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Aus dividends lag behind world

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Global dividends rose to a new high in 2019, but as shown by new data, Australia ranked among the weakest developed markets, with its payouts falling by 3.3 per cent on an underlying basis.

The Janus Henderson Global Index recorded international dividends rising to a record $1.43 trillion last year, with the underlying growth rate, adjusted for the year’s stronger US dollar, being 5.4 per cent.

North America, emerging markets and Japan drove growth higher, while Australia, Europe and the UK dragged behind the world average. 


Australian payouts were seen to have only grown by three-fifths in the last decade. In contrast, global dividends have totaled $11.4 trillion and have almost doubled, growing by 97 per cent in underlying terms (7 per cent per annum).

Investors in 2019 received $694 billion more in dividends than they did 10 years before, according to Janus Henderson.

But Australia “had a difficult year” in 2019, Janus Henderson noted. Dividends had fallen after adjusting for large special payments from BHP and Rio Tinto – and had dropped more than a tenth in the final quarter of the year. 

On an underlying basis, the weakness in 2019 meant Australian dividends dropped below where they sat in 2015, making it the most sluggish of the large developed market performers. 

Two-fifths of Aussie companies cut their dividends in 2019, with the largest impact coming from NAB and Telstra. 

The banking sector in particular had been vulnerable to cuts for some time, Janus Henderson noted, given low dividend cover and subdued profits.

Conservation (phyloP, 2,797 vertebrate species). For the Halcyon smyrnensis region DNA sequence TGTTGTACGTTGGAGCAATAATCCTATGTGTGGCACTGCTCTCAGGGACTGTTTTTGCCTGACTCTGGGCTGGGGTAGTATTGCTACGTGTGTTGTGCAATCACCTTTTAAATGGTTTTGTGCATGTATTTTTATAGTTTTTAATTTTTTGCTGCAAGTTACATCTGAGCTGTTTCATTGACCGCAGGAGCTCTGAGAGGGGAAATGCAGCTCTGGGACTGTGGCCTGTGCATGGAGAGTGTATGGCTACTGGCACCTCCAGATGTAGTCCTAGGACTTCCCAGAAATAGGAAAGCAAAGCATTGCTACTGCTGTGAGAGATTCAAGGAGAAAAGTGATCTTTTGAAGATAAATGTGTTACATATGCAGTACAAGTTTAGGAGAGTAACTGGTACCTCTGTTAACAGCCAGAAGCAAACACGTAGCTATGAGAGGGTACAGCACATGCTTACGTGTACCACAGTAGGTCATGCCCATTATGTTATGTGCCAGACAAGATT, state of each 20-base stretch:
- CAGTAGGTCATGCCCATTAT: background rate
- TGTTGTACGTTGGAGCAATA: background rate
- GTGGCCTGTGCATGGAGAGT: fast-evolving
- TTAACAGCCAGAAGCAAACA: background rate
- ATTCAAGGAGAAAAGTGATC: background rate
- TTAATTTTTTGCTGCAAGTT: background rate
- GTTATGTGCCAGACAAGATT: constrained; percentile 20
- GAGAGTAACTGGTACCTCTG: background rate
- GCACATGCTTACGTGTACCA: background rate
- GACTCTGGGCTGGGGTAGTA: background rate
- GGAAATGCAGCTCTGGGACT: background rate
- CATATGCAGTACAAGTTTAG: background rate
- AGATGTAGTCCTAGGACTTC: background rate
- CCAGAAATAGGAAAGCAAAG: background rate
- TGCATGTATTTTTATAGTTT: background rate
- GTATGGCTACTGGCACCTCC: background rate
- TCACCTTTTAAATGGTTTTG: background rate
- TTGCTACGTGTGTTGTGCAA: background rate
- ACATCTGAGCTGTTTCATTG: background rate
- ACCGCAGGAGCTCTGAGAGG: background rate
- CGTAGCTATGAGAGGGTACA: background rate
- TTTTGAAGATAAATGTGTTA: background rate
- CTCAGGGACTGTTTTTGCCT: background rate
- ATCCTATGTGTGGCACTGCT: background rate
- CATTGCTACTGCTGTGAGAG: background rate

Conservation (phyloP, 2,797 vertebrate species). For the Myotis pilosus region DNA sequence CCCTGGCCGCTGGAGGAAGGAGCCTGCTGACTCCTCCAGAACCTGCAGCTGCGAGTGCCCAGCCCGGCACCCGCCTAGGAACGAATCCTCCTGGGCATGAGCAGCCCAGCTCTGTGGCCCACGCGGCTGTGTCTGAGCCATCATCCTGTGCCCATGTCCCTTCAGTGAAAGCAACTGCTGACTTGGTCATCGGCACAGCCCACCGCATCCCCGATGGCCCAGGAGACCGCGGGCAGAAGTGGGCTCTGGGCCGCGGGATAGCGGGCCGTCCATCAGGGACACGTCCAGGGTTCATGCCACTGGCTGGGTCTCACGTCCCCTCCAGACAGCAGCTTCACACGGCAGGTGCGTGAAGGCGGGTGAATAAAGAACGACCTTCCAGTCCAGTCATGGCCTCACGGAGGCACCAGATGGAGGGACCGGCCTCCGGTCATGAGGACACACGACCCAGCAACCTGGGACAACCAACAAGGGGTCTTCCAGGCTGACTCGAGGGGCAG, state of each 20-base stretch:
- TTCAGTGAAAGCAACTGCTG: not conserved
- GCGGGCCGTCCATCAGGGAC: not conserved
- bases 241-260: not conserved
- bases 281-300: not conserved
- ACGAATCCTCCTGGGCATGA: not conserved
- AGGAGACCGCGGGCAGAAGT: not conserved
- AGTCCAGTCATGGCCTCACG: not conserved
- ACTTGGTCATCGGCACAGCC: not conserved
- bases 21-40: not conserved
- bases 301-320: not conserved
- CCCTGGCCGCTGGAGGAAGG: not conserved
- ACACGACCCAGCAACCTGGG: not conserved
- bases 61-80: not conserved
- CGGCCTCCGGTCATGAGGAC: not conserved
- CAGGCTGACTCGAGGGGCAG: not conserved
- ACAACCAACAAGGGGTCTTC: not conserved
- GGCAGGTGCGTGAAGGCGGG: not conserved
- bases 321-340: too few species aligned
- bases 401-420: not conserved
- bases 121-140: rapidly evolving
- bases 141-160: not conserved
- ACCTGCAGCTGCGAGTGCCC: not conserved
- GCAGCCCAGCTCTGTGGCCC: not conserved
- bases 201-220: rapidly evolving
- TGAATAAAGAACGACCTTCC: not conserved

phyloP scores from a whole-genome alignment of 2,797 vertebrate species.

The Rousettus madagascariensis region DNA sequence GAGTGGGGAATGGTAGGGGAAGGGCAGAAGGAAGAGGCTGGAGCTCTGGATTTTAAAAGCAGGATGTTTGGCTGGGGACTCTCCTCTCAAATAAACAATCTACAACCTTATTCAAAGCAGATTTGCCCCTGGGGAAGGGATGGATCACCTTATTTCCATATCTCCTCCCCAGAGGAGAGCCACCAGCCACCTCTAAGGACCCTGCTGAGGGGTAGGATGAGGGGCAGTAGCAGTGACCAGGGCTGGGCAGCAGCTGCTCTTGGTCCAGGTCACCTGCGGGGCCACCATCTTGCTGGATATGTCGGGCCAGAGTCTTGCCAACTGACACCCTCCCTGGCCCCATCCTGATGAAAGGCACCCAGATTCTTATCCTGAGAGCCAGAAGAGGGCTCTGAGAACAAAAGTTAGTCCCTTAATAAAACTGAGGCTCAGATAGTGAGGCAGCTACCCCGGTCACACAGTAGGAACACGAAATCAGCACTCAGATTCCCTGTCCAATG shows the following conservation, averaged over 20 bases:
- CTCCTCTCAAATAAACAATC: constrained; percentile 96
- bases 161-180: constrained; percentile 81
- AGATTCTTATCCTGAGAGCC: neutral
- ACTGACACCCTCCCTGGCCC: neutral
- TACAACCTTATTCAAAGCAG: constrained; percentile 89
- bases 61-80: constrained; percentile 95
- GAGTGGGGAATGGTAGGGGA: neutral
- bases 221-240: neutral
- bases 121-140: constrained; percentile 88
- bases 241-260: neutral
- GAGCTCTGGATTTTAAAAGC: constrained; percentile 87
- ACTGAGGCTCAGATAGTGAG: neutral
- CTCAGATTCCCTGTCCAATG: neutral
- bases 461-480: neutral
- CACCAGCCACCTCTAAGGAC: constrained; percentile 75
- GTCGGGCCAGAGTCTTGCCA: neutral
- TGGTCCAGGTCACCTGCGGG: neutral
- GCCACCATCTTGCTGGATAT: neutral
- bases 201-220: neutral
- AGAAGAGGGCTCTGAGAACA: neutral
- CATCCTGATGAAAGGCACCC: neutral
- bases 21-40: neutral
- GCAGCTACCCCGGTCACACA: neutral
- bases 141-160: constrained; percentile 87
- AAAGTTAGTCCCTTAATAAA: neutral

The report noted Australia’s stagnancy reflected the local market’s already high payout ratios, with less room for expansion.

Ben Lofthouse, co-manager of global equity income at Janus Henderson commented: “Australian payouts have proven more vulnerable than peers elsewhere in part because payout ratios are so high, but also because of the country’s exposure to China.” 

“This really highlights how a global approach to income enables investors to take advantage of the benefits of both geographical and sectorial diversification.”

In comparison, US payouts rose by 6.8 per cent on an underlying basis in 2019, reaching a high of $490.8 billion, with its banks making the most significant contribution to growth. US banking dividends have doubled in the last five years alone. 

Further, Canadian dividends grew faster than any other major developed economy last year.

Despite the boost in global payments, the more challenging backdrop meant 2019 saw the slowest rate of growth since 2016, with Asia Pacific ex Japan, the UK and Europe all lagging behind the global average. 

From a sector perspective, the fastest growth came from the oil sector, with dividends rising by a tenth, while telecoms saw payouts fall. 

For 2020, Janus Henderson has forecast underlying growth of 4 per cent, delivering a total $1.48 trillion, 3.9 per cent higher than 2019 on a headline basis.

“For the year ahead, the market expects the global economy and company profits to continue to expand, meaning dividends can grow further,” Mr Lofthouse said.

“2020 is on track to deliver the fifth consecutive year of record dividends.”

Aus dividends lag behind world

Global dividends rose to a new high in 2019, but as shown by new data, Australia ranked among the weakest developed markets, with its payouts falling by 3.3 per cent on an underlying basis.

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Sarah Simpkins

Sarah Simpkins

Sarah Simpkins is a journalist at Momentum Media, reporting primarily on banking, financial services and wealth. 

Prior to joining the team in 2018, Sarah worked in trade media and produced stories for a current affairs program on community radio. 

You can contact her on [email protected].

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